Whether you know it or not, Rostam Batmanglij, producer, songwriter, and multi-instrumentalist, is responsible for at least some of your modern pop sensibilities. His most ubiquitous contribution manifested in what one could imagine being a librarian’s version of a boy band, Vampire Weekend. Even if you weren’t a fan of the allegedly elitist swagger of four ivy league, New York-based ruffians, perhaps his contributions with emerging queens of pop (Carly Rae Jensen, Charlie XCX, HAIM) or with some of our culture’s most indelible pioneers (Solange, Frank Ocean) is more your speed.
Point being, Rostam has been an omnipresent force in modern music — an architect that is both elusive, but undeniably recognizable. With a varied catalog of work, it begged the question when Rostam would chart a course on his own. In the last decade, Rostam has been making a career out of telling other people’s stories, and while that work remains valuable, it was high time that we started to hear him try to tell his own.
In 2016, Rostam announced he would be leaving Vampire Weekend. In a public post explaining his departure, he wrote, “My identity as a songwriter + producer, I realized, needs to stand on its own. Still connected to the [people] I work with, but through the songs we make together.” Ezra Koenig, Rostam’s principal collaborator and lead vocalist on Vampire Weekend, followed with similar sentiments: “A couple years ago, Rostam and I sat down at his house & talked [about] whether our collaboration was dependent on being members of the same band. We both firmly agreed that nope, it was not. In fact, we agreed that our collaboration was more important.”
To Rostam, collaboration and connection are two different words describing the same thing. Through his collaborations, Rostam is evidently skilled in crafting atmospheres as templates for others to express themselves, yet, the stories from this first-generation, Iranian-American, queer artist from New York were never quite exposed. Half-Light, Rostam’s first solo venture, is this much-needed exposure, but it’s not quite the autobiography we’ve come to expect. Instead, it serves as a testament to what makes Rostam such an in-demand commodity across different spectrums of genres. It’s a glimpse into a universal vulnerability, both expressed sonically and through sentiment that often sounds like the shivering voice of an adolescent coming into their own. Backed by a string quartet and a rhythm section influenced by his Middle Eastern background, Rostam sings to us as if he’s retelling our own stories through his.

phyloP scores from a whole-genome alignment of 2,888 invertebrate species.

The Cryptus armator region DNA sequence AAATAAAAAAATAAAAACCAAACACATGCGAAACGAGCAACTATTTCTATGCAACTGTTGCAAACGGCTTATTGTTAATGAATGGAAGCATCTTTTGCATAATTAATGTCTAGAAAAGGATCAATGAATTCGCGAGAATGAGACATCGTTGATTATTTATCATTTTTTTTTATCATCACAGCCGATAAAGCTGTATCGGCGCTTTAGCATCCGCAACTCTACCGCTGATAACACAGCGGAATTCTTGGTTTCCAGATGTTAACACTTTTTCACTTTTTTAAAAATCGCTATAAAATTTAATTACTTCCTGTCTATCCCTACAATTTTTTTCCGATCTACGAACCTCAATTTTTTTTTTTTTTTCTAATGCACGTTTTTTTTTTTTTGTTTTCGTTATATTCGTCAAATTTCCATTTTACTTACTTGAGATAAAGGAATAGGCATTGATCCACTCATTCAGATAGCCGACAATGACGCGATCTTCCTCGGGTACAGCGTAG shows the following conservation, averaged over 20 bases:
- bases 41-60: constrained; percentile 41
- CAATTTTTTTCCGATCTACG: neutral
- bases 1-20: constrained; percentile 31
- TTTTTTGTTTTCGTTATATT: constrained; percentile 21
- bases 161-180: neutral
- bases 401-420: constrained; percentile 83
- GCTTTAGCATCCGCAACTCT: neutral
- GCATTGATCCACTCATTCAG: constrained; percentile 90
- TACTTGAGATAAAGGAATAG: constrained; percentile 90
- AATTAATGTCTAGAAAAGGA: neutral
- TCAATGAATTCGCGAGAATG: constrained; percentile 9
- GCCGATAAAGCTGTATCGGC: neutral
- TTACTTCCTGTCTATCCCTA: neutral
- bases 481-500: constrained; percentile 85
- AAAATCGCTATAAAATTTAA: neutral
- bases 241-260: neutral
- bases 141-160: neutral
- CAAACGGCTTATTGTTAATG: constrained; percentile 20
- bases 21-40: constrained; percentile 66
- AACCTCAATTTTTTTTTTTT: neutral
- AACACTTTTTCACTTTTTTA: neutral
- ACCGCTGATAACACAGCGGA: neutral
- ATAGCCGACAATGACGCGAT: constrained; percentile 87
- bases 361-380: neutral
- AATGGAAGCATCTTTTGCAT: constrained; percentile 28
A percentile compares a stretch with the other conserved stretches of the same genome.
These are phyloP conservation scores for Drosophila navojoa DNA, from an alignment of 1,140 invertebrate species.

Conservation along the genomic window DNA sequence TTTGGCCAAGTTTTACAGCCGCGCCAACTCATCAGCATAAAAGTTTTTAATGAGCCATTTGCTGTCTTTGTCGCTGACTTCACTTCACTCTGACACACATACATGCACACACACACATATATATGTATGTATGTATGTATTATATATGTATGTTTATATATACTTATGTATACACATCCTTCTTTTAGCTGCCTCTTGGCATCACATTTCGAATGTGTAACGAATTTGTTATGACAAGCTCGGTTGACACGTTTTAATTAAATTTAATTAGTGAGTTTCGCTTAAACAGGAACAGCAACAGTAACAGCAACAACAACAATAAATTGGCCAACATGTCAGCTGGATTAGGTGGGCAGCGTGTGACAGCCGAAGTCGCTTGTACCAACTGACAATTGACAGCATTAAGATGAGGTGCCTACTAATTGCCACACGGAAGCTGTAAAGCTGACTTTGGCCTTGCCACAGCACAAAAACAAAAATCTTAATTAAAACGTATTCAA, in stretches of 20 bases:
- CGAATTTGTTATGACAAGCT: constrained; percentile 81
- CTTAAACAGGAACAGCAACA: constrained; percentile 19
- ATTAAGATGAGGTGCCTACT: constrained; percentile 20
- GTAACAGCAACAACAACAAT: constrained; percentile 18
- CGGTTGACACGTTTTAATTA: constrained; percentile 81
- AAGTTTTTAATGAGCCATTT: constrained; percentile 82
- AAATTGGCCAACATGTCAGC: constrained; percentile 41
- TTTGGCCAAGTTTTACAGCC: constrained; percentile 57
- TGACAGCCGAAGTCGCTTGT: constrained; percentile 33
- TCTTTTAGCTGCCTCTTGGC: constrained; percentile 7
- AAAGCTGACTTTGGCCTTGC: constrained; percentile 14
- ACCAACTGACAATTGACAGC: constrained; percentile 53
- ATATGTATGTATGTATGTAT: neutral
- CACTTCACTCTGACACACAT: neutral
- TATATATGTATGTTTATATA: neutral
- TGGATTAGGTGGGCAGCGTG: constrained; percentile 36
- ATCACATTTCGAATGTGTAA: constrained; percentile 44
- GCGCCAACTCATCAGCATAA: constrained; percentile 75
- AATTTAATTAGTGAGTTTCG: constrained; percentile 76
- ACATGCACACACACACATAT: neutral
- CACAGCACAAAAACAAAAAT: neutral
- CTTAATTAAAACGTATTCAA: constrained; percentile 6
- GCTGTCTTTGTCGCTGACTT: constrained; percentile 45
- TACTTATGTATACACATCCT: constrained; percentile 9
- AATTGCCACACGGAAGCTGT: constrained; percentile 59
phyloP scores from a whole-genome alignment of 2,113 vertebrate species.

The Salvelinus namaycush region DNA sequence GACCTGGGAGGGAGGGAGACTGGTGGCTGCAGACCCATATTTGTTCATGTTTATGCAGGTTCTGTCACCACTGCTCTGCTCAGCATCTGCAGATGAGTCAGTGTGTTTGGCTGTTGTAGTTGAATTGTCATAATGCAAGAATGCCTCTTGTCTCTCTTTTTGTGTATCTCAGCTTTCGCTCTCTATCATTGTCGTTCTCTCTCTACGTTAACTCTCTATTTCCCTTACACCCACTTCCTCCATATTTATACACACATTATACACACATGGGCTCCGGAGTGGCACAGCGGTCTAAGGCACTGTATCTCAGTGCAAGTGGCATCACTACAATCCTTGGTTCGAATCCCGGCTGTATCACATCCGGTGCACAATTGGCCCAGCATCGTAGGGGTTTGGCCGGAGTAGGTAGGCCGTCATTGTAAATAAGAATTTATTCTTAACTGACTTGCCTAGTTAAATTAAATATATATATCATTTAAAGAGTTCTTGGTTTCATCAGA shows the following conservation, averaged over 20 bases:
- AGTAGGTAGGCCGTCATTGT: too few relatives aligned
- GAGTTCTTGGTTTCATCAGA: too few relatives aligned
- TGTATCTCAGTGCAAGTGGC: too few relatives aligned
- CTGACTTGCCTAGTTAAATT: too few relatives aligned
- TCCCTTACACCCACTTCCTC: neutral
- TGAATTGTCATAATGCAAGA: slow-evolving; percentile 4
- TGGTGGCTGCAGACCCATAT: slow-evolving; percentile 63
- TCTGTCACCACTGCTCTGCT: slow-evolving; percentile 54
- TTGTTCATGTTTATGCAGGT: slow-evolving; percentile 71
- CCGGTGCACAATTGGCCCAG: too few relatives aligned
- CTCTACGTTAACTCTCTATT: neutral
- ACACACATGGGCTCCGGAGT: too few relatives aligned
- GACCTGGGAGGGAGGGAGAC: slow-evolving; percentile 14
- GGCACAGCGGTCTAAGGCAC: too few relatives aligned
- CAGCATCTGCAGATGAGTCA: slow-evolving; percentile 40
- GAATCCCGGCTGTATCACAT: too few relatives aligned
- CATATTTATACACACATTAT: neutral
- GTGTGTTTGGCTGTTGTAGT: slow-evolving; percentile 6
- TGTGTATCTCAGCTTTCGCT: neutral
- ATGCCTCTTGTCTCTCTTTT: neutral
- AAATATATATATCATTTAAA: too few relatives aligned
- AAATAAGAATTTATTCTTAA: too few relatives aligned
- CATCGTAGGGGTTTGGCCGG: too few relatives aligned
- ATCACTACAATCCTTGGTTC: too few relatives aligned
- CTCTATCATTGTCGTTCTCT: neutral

In his songs, we travel through the wavering moments of a disappearing love (“Baby, all the lights came down and illuminated you/Blinded me, I shut my eyes to see an imprint left of you”); we learn that sometimes gratitude and absurdity can mean the same thing (“But all of these dreams/Keep coming back to me slowly, slowly/And sometimes I laugh/When I think about how you know me/ Yeah, you know me”); and come to know that escape is many times a prerequisite to knowing yourself (“Mama knew that Rudy was/Not like the other boys”). Such sentiment expressed in popular music is anything but a limited currency, but Rostam makes the argument that the tensions borne out of these truths do not exist to be lamented. They are, instead, what unites us and, ultimately, what makes us human.
It comes to no surprise, then, that Rostam’s live show is built to prioritize intimacy. The moment the curtain at the Fonda Theatre opened up to reveal Rostam stepping onto the stage, he was under cover of darkness — never once revealing to his audience a portrait of his physical self. Through the entirety of his set, Rostam stood as a silhouette, backed by a projector displaying images of adopted homes (the skyline of New York City) and signifiers of his personal identity (a modified American flag with his name written in Persian draped across it). At first glance, Rostam’s choice to drench himself in darkness was an aggravating one — especially for developing photographers awaiting that perfect shot. Though, as the show went on, it was thrilling to see how Rostam used the mood to tell a story. Like the natural producer he is, he stayed behind in the distance to let the music meet us for him. Even when it’s his show, supporting his record, and telling his story, he relegates himself to the background, leaving the catharsis up to us to achieve.
At the end of the night (which included a surprise appearance by the indie queen of Los Angeles herself, Jenny Lewis), the house lights went up, and for a fleeting moment, beams of light graced the stage. For a brief glimpse, you saw Rostam, with his hands up, graciously applauding the audience. The veil was lifted, with no mood or darkness to stand behind. Instead, just a person brimming with immense gratitude. At this moment, it’s hard not to wish that Rostam would remain in this light permanently — not halfway, but fully absorbed.
The opening act was Bedouine, the moniker of Syrian-born, Los Angeles-based singer-songwriter Azniv Korkejian. Check out photos of the entire show below!
Words and photos by Eric Han